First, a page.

Allman Joy

Honeytribe keeps goals simple

Jul 8, 2009 at 5:00 am
Devon Allman’s Honeytribe logs 300 dates a year. Stevie Ray’s will be one of them.
Devon Allman’s Honeytribe logs 300 dates a year. Stevie Ray’s will be one of them. clay lipsky

“The river isn’t quite as wide,” Devon Allman says by phone from Ithaca, N.Y., where he and his blues-rock cohorts in Honeytribe rocked Castaways, just off Cornell University’s campus.

“I’m just doing my part to keep this kind of music going.”

“This kind” is barroom Southern blues-rock, typified on Torch (Livewire), Honeytribe’s latest. As the son of Gregg Allman, Devon descends from royal blood but tends to downplay it, describing his group as another bunch of underground road warriors.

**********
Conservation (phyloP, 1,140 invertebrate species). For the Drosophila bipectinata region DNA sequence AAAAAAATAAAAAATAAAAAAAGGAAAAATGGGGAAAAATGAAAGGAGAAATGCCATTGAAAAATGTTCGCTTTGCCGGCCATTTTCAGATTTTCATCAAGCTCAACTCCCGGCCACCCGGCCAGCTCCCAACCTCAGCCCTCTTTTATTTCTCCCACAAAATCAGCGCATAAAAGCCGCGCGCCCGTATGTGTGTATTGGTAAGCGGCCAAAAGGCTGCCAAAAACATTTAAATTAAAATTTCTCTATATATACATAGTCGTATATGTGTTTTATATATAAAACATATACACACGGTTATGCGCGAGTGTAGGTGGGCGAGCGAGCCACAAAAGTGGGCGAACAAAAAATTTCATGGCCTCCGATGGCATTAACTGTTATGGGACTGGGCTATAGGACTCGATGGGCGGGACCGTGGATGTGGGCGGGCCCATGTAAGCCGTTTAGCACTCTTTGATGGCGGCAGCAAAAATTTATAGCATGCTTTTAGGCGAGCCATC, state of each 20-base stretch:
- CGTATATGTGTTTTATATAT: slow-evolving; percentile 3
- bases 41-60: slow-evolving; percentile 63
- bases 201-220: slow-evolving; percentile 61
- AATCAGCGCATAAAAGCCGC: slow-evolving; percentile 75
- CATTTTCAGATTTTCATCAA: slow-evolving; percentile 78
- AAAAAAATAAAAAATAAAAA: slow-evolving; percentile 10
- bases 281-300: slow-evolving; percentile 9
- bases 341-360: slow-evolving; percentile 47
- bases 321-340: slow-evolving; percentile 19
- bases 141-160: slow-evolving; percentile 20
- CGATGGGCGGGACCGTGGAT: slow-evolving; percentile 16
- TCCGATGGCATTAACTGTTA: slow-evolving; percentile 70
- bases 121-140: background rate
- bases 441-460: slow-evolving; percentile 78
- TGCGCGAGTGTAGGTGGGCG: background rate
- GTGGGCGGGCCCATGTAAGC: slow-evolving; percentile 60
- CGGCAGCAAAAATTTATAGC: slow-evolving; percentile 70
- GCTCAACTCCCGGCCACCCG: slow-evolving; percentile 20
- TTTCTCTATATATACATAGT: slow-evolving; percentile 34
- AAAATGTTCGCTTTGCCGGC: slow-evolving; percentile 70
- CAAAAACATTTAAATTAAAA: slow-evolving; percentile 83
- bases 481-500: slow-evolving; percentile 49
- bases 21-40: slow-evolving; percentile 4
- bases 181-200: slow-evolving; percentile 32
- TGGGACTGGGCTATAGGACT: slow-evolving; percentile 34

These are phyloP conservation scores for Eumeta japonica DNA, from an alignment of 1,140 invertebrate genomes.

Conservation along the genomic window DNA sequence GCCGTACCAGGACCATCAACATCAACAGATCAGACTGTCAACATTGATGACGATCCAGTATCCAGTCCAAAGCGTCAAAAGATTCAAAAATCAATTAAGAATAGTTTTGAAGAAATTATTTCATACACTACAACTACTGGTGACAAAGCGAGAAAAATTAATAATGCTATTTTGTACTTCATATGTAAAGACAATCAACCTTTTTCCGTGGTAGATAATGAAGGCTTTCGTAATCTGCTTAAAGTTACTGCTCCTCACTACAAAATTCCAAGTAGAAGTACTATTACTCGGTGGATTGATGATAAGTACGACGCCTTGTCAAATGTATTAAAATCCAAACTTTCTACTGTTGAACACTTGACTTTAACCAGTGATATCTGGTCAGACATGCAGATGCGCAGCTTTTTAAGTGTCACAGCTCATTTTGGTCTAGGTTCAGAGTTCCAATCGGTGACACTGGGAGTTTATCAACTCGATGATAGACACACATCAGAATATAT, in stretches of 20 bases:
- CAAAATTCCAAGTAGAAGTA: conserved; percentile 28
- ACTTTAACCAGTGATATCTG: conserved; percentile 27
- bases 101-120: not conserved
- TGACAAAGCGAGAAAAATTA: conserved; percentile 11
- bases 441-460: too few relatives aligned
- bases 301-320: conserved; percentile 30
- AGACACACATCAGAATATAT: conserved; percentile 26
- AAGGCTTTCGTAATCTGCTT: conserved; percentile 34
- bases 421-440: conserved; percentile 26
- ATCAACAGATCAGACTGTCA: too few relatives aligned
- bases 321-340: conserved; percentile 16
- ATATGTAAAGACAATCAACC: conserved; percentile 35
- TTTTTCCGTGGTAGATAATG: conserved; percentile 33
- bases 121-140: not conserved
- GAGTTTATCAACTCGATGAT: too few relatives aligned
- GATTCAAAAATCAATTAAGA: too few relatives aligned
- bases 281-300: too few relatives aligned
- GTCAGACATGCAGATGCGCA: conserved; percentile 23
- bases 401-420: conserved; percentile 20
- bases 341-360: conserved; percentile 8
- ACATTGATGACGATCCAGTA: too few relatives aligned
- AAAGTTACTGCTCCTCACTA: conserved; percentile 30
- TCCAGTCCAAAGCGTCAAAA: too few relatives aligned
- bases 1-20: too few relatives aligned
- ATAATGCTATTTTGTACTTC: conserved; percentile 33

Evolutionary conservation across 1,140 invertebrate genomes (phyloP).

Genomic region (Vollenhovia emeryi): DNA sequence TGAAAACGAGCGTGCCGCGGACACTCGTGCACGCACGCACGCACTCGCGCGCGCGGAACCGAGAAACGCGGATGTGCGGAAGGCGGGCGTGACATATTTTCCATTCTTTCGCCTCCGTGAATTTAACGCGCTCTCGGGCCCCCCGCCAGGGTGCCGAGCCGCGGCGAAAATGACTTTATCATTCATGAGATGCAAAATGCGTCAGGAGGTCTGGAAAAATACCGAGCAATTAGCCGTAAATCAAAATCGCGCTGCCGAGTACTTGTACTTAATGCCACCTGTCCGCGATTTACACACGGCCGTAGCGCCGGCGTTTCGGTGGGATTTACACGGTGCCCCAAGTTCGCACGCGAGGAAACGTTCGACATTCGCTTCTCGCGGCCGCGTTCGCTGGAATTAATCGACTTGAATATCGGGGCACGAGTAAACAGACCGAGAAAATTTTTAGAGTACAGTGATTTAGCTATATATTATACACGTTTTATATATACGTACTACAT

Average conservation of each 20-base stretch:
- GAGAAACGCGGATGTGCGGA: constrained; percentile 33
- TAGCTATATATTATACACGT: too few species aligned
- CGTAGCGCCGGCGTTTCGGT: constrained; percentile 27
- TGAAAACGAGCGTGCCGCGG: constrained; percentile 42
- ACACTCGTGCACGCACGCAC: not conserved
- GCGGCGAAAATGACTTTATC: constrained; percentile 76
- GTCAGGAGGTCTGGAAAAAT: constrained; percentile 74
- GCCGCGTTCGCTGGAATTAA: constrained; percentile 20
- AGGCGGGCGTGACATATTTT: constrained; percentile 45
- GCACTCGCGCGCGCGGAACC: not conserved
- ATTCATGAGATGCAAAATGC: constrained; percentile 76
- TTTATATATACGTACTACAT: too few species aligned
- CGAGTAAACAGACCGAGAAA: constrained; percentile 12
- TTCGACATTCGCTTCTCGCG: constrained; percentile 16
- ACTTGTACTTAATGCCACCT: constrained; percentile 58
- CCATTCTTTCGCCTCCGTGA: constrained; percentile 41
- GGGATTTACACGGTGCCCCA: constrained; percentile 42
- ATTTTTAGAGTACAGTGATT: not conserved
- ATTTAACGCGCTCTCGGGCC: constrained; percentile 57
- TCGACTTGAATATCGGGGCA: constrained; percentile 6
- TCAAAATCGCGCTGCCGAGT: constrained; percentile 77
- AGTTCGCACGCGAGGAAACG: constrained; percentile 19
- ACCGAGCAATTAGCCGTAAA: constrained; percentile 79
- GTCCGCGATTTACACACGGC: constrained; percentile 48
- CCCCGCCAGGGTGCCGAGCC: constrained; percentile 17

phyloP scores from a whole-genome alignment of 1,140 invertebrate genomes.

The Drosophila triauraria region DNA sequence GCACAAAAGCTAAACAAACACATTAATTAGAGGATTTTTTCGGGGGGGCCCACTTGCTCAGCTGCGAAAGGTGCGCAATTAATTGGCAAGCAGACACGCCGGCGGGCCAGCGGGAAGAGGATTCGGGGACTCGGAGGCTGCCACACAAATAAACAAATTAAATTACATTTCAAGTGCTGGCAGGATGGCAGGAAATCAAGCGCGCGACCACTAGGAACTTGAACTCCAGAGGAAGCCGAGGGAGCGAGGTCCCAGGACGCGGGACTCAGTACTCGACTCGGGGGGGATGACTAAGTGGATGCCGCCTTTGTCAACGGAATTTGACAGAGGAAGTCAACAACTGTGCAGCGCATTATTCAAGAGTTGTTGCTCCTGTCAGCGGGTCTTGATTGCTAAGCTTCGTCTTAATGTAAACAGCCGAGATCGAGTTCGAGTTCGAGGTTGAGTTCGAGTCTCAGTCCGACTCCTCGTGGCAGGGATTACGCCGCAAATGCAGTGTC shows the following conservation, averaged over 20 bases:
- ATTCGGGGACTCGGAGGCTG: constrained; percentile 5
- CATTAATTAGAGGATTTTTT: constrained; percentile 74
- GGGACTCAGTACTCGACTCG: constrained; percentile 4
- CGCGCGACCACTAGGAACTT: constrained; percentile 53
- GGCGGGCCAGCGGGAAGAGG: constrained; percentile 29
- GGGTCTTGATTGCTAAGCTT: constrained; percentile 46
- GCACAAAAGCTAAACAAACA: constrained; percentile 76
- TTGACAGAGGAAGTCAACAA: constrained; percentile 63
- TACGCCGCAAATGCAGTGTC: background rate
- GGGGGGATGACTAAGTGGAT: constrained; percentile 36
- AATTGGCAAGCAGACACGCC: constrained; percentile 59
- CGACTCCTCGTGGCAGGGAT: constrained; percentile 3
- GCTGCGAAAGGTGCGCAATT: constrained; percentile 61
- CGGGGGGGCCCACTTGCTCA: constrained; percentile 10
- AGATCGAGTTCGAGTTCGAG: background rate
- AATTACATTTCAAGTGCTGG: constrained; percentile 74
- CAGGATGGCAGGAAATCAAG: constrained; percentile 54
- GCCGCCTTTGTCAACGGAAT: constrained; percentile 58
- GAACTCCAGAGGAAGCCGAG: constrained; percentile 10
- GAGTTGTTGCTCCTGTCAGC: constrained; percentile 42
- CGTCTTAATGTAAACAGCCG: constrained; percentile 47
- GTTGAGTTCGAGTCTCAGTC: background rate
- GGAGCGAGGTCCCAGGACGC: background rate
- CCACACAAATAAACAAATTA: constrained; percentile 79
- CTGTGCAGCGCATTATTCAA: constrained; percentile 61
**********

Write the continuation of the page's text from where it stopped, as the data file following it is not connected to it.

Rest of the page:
“Under the radar,” he says, “is the place to be.”

Devon formed Honeytribe in 1999, then broke up the band so he could spend time with his son. He wasn’t eager to repeat events from his own childhood: Devon lived in St. Louis with his mother and stepfather while Gregg battled alcohol and drug addiction. The two wouldn’t meet until Devon was 15.

In 2005, Honeytribe reformed and remained steadfast in their notions of success with a tough work ethic: They’ve played 300 dates a year since 2006, when Torch was released.

“Success to me is doing what you want to do,” Devon says. “I get to play guitar every night.”

A self-described spurt writer (“I won’t write anything for three or four months, then write four songs in a single day”), only in the last five years did Devon step forward to play lead guitar.
He mocks his own chops.

“I still kind of feel like I only have five licks.”

Devon Allman’s Honeytribe
Wednesday, July 15
Stevie Ray’s Blues Bar
230 E. Main St.
$8; 9 p.m.

Devon Allman’s Honeytribe